The list of the biggest health threats for men is surprisingly short: heart disease, cancer, accidents, chronic lower respiratory disease, stroke, type 2 diabetes, and suicide. One thing each of these threats have in common in that prevention pays off. It is no surprise that heart disease tops this list of men’s health threats, compiled from statistics provided by the Centers for Disease Control and Prevention (CDC). It is time for all men to get serious about reducing your risks for heart disease. The biggest threat to men’s health can often be prevented. Here’s what you need to know to live a longer with a healthy heart.
In the United States, heart disease is the number one killer of both men and women. Often, though, people don’t know they are at risk for heart problems.
Heart disease includes a number of conditions affecting the heart and the blood vessels in the heart. The most common type of heart disease is coronary artery disease, which is the narrowing or blockage of the blood vessels that supply blood to the heart itself. This happens slowly over time and is a major reason people have heart attacks.
A man’s risk of heart disease begins to rise greatly starting at age 45. You can lower your risk of heart disease by taking certain steps, including:
Don’t smoke. If you smoke or use other tobacco products, ask your doctor to help you quit. It’s also important to avoid exposure to secondhand smoke.
Eat a heart-healthy diet. Choose vegetables, fruits, whole grains, high-fiber foods and lean sources of protein, such as fish. Limit foods high in saturated fat, cholesterol, trans fat, and sodium.
Get your blood pressure checked at least every two years. If you have high blood pressure, follow your doctor’s advice on how to lower it and keep it under control.
Manage chronic conditions. If you have high cholesterol or high blood pressure, follow your doctor’s treatment recommendations. If you have diabetes, keep your blood sugar under control.
Include physical activity in your daily routine. Choose sports or other activities you enjoy, from basketball, golf, walking, to bowling. Anything that gets you up and moving every day is better than doing nothing.
Maintain a healthy weight. Extra pounds increase the risk of heart disease. Learn about your body mass index, or BMI, and how important it is to keep it within a healthy range.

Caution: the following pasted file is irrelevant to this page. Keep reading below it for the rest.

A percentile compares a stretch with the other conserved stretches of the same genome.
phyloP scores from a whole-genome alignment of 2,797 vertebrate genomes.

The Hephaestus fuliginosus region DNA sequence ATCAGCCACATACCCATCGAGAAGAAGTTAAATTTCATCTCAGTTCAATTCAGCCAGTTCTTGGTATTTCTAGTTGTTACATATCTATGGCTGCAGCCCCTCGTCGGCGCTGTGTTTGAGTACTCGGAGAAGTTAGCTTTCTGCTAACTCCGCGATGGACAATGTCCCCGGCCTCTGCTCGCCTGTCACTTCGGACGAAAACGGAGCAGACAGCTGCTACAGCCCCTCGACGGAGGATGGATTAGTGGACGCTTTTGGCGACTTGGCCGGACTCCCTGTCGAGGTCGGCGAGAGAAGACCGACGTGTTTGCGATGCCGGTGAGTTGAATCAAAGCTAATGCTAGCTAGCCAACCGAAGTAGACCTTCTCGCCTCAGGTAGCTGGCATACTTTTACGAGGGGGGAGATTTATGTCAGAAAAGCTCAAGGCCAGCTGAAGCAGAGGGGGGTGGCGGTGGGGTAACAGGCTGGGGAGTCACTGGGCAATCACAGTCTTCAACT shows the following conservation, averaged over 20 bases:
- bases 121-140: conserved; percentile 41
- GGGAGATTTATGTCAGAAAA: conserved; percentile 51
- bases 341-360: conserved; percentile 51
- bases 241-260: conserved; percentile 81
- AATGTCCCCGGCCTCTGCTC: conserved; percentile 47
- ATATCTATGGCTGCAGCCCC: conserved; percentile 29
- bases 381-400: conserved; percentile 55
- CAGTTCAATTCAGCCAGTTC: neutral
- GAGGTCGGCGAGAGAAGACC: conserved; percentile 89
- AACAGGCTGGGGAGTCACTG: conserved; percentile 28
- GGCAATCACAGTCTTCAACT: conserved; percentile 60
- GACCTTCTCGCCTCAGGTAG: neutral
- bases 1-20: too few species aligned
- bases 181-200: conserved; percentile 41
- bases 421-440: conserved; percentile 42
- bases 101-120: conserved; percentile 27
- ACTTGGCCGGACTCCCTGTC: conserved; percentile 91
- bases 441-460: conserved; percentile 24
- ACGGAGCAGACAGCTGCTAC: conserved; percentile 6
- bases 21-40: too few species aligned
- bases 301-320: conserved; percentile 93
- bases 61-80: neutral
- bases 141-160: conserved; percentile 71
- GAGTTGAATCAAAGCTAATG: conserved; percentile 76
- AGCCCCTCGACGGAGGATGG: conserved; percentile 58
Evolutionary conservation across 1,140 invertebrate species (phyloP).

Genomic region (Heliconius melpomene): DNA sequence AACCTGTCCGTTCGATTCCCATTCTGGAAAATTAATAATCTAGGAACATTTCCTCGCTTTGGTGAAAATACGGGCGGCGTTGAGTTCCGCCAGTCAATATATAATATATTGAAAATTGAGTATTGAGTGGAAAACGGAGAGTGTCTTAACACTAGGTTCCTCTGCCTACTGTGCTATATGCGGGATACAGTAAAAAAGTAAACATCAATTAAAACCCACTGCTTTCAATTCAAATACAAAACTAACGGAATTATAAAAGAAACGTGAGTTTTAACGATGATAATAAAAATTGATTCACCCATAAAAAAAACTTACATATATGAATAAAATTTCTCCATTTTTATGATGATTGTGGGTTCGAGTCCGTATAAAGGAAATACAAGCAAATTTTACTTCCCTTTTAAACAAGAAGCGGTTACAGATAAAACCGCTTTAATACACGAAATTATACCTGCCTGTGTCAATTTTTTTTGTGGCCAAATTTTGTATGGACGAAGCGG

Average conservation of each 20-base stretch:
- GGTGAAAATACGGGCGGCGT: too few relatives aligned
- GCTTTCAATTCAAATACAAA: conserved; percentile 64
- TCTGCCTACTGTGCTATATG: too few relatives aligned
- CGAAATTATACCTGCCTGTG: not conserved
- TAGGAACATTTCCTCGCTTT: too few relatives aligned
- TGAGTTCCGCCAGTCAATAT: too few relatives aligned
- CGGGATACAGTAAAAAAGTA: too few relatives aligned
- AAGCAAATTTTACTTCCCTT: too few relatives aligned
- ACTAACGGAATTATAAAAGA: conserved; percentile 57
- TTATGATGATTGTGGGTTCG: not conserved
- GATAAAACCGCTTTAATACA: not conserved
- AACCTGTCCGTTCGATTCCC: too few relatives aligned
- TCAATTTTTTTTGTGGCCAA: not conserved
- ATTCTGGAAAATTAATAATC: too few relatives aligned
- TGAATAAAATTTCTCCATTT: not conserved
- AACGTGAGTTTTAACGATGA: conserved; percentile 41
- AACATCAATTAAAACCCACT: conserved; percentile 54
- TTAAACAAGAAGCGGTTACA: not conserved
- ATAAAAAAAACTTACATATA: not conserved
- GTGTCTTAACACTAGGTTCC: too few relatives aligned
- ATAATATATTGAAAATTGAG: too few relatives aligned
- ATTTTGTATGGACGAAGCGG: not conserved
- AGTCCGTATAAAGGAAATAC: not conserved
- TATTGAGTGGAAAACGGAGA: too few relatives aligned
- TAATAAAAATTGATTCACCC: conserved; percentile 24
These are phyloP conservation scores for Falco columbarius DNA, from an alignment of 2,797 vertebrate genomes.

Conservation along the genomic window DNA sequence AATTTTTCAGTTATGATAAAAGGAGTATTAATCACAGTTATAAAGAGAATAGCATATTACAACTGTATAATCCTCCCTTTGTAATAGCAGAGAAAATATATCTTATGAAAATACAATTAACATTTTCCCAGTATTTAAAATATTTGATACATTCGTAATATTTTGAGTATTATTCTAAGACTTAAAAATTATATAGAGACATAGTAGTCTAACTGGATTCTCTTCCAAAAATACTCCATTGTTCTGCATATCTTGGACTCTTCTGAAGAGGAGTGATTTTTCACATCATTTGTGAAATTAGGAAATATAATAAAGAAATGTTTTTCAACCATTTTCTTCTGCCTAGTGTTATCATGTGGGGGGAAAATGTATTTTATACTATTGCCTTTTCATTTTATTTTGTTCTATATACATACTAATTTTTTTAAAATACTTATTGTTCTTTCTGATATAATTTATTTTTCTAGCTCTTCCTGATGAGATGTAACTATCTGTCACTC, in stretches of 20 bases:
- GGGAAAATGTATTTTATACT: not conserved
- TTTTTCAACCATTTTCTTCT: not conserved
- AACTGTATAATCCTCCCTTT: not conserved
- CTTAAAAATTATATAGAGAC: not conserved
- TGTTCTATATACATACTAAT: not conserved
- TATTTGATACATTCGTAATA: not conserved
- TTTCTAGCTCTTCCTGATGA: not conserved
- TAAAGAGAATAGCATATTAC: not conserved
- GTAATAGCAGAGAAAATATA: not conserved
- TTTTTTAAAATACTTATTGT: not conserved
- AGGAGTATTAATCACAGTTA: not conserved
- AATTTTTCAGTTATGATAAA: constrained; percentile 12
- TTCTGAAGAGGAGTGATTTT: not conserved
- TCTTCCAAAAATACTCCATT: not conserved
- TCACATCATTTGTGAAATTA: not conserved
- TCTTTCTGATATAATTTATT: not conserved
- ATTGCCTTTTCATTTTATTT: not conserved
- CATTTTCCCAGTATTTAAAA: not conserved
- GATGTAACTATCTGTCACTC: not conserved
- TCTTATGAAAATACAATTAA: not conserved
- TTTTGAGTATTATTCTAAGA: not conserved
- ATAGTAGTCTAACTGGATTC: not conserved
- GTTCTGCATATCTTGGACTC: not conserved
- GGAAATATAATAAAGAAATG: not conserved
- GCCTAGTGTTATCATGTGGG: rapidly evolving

Limit alcohol. If you choose to drink alcohol, do so only in moderation. Too much alcohol can raise your blood pressure.
Manage stress. If you feel constantly on edge or under assault, your lifestyle habits may suffer. Take steps to reduce stress — or learn to deal with stress in healthy ways.
Talk to your doctor about taking aspirin. The U.S. Preventive Services Task Force recommends that men ages 45 to 79 take aspirin to lower their risk of heart attack when the benefit outweighs the possible harm of gastrointestinal bleeding. Discuss your personal risk of both heart disease and gastrointestinal bleeding with your doctor.
The bottom line: understanding health risks is one thing, taking action to reduce your risks is another. Start with healthy lifestyle choices — eating a healthy diet, staying physically active, quitting smoking, getting regular checkups and taking precautions in your daily activities. The impact of taking these steps to be preventive may be greater than you’ll ever know.
It’s your heart.
It should be personal.
And that’s how I treat it.
When you come to see me… that’s exactly who you will see. I will know your name, how many children you have, what foods you love to eat and how much sleep you get each night. I will take your health personally. That is why I am the only doctor you will see when you come to my office. I will take time with you and get to know you personally. No patient of mine will ever have to see an associate or undergo needless testing. I will know which tests are needed and which aren’t. I will watch over you and treat you as I want to be treated when, one day, I am the patient and not the doctor. And that is my promise to you.
Dr. Vallabhan – 325.750.2040